Update 02/06/2013: Skye Waters Against Fish Farming has been renamed and is now Skye Marine Concern and it has its own dedicated website at www.skyemarineconcern.org.
Skye Waters Against Fish Farming is The Larger Picture’s first campaign. It took off on 8 November 2012 during a presentation about fish farming by Don Staniford, Elena Edwards and Kurt Oddekalv in Sabhal Mòr Ostaig, the Gaelic College near Armadale on the Isle of Skye (Scotland), and is a direct reaction to plans of fish farming giant Marine Harvest to build a new fish farm in Loch Slapin, close to Loch Eishort. The plan is vehemently opposed by locals, and even more vehemently supported by those who work in the fish farming industry.
Skye Waters Against Fish Farming is not campaigning against the people who work on fish farms, and who depend on that job to feed and shelter their families, but against fish farming as an inherently unsustainable practise. If it can be proven that fish farming can be done without any detrimental effects to wildlife, ecosystems as well as local communities, then all would be alright. At the moment, however, this certainly isn’t the case. Despite claims from the industry that it provides jobs, benefits the local and national economy, and is a sutainable way of harvesting large numbers of fish, findings all over the world point in the opposite direction.
Whilst a new fish farm will indeed provide some jobs, the use of chemicals, the enormous amount of sewage produced by the penned fish and the diseases that transfer from them to wild fish in the surroundings mean that conventional fishermen and -women usually have little left to catch after a short time, meaning the end of their jobs.
Tourists traditionally come to Scotland for the unspoilt views and the wildness. Now seeing so many foreign-owned fish farms in lochs that used to teem with wildlife, those looking for unspoilt areas have to go to other countries, leaving tour operators, B&B and hotel owners, shops, transport etc. with less and less work. When new jobs are mentioned as an argument in favour of fish farming, the loss of other jobs is almost always ignored and certainly not very well documented, because most of the jobs that disappear die a silent death.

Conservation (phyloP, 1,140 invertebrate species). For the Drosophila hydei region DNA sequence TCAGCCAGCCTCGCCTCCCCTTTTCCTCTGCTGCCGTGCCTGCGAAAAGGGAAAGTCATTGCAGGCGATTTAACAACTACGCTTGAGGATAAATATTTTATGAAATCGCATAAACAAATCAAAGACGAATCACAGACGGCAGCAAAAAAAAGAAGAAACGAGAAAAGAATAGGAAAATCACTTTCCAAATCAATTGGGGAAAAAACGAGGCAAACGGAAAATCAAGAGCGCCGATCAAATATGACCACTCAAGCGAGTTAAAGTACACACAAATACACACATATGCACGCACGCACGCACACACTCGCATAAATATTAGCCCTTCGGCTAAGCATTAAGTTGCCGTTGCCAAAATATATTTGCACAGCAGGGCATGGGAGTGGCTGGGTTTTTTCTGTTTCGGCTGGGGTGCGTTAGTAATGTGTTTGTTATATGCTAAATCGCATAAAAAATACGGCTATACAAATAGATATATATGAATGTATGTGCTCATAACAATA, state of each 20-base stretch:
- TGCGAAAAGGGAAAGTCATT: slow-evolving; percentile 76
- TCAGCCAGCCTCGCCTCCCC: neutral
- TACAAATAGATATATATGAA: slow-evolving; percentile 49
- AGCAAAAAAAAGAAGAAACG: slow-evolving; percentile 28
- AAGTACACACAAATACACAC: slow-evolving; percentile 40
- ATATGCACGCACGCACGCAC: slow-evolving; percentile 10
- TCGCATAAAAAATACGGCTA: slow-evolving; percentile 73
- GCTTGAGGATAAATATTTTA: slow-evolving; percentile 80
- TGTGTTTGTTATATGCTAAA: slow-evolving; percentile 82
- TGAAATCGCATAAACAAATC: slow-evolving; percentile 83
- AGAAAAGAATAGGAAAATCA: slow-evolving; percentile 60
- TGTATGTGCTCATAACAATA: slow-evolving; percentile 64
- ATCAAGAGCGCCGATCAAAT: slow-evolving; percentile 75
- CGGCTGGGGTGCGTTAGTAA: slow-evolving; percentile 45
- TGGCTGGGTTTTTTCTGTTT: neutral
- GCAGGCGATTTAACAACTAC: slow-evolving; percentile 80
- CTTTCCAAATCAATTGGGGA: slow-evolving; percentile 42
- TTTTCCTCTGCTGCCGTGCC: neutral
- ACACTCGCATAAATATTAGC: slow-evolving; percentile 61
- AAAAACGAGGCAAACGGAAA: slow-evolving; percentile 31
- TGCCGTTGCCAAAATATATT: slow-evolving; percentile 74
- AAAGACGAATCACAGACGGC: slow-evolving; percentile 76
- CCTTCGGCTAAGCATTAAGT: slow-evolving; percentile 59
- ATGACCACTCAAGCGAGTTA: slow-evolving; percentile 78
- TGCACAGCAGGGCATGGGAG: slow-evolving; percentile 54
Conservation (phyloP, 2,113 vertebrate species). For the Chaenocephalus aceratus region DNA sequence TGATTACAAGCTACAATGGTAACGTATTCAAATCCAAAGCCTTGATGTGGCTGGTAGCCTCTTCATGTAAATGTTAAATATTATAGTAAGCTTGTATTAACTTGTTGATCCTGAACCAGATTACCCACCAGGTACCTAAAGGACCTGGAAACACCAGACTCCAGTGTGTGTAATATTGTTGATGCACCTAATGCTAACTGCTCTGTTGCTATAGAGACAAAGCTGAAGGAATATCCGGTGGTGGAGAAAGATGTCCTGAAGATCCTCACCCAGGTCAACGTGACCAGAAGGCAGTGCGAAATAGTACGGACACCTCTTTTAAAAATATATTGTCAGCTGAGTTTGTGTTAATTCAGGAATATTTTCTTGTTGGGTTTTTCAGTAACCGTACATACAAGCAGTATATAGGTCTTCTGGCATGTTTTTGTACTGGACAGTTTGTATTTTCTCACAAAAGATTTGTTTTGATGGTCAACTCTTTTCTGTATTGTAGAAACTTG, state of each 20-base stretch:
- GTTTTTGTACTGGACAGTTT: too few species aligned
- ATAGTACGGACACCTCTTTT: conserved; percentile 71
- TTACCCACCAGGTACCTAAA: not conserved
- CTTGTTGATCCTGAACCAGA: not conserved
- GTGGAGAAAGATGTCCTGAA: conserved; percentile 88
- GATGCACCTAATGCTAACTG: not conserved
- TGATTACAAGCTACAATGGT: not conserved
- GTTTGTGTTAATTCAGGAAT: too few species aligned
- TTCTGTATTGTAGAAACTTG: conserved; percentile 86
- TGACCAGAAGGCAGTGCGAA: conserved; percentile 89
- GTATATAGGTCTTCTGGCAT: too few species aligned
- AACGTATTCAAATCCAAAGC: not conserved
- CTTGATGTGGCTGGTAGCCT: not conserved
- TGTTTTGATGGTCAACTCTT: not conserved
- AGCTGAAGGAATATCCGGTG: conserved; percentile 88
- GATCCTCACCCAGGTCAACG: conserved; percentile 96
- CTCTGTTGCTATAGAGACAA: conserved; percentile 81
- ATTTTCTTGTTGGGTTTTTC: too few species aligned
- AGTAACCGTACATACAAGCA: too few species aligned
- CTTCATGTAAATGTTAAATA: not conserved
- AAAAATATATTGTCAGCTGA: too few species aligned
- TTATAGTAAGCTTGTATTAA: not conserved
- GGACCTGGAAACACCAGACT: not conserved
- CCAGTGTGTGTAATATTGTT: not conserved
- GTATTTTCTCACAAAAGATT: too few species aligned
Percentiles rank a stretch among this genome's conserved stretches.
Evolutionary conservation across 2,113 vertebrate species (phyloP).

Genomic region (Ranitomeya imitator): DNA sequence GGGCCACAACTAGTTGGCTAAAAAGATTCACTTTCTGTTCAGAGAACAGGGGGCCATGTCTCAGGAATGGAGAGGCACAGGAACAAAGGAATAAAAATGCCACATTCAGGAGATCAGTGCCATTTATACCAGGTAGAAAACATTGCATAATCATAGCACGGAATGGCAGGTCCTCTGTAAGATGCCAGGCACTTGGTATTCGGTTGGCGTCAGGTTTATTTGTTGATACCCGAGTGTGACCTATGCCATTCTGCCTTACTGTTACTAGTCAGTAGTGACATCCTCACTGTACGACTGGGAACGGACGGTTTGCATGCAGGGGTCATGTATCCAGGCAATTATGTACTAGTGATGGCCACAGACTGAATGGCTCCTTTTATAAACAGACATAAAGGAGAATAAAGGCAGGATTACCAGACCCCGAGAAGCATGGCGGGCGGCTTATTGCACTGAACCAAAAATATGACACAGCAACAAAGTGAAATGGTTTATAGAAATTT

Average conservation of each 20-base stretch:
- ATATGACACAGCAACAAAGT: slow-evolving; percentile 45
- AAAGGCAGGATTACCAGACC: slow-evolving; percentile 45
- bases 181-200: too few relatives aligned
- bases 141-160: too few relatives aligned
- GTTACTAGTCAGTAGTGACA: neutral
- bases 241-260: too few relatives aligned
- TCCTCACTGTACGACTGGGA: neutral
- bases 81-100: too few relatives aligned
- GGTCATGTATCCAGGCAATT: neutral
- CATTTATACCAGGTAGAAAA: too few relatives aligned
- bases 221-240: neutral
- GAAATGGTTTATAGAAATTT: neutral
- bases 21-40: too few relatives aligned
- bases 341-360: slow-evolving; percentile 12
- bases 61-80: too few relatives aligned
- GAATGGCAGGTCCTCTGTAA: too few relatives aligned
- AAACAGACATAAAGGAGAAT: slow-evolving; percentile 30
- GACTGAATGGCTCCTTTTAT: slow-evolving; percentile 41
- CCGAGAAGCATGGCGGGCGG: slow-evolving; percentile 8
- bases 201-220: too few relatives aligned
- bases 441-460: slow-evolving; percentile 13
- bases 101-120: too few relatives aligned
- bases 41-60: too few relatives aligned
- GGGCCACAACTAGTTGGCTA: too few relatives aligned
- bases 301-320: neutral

The local economy benefits mostly from the wages paid to local workers. Many of the materials and feeds used in the industry do not tend to come from local sources, and most of the real profit of the business goes to the Norwegian corporations and their shareholders. The local economy suffers because so often a good number of other jobs which have been around for many years suddenly disappear. On a national level, and even on a European level, communities pay for at least a part of the building and the running of fish farms through the taxes they pay. Although some money will find its way into the local economy, the overall trend is that money is funneled away out of local, national and even European economies into the pockets of mostly distant shareholders.
As for sustainability, fish farming is an example of intensive farming, which is an inherently unsustainable practise whatever way you do it. Mad Cow Disease, Bird Flu and Foot and Mouth Disease are just a few examples of diseases that ravaged intensive husbandry on land over the past few years. In fish farming some of the standard causes of death are sea lice, Amoebic Gill Disease and Columnaris Disease. Many of these can easily transfer from the farmed fish to wild fish in the surroundings. Not only that, but the chemicals used to treat these problems have an enormous effect on wildlife surrounding the farms, often leaving especially the farms which have been placed in a very disease prone location with a collapsed population of wild fish, crustaceans and other species. Many of these chemicals are also used for controlling problems on land, and their use is then often heavily regulated and by law has to be kept far away from water because they have a long-term destructive effect on aquatic life. In fish farming, however, these chemicals are dumped straight into the water. The sewage is another problem, with claims that a standard farm produces the sewage of about 50.000-65.000 people, which is all dumped straight into the sea.
There are many other issues, and the Skye Waters Against Fish Farming page will inform you about them and will keep you up to speed with current developments in research and protest.
The Larger Picture realises that keeping one farm out of Loch Slapin will be only a partial success. The goal is to help stop unsustainable fish farming all around Skye, all around Scotland, and all around the world. To that purpose we will work on networking with other Scottish groups and groups all over the world with the same goal. Find links to them on the links page.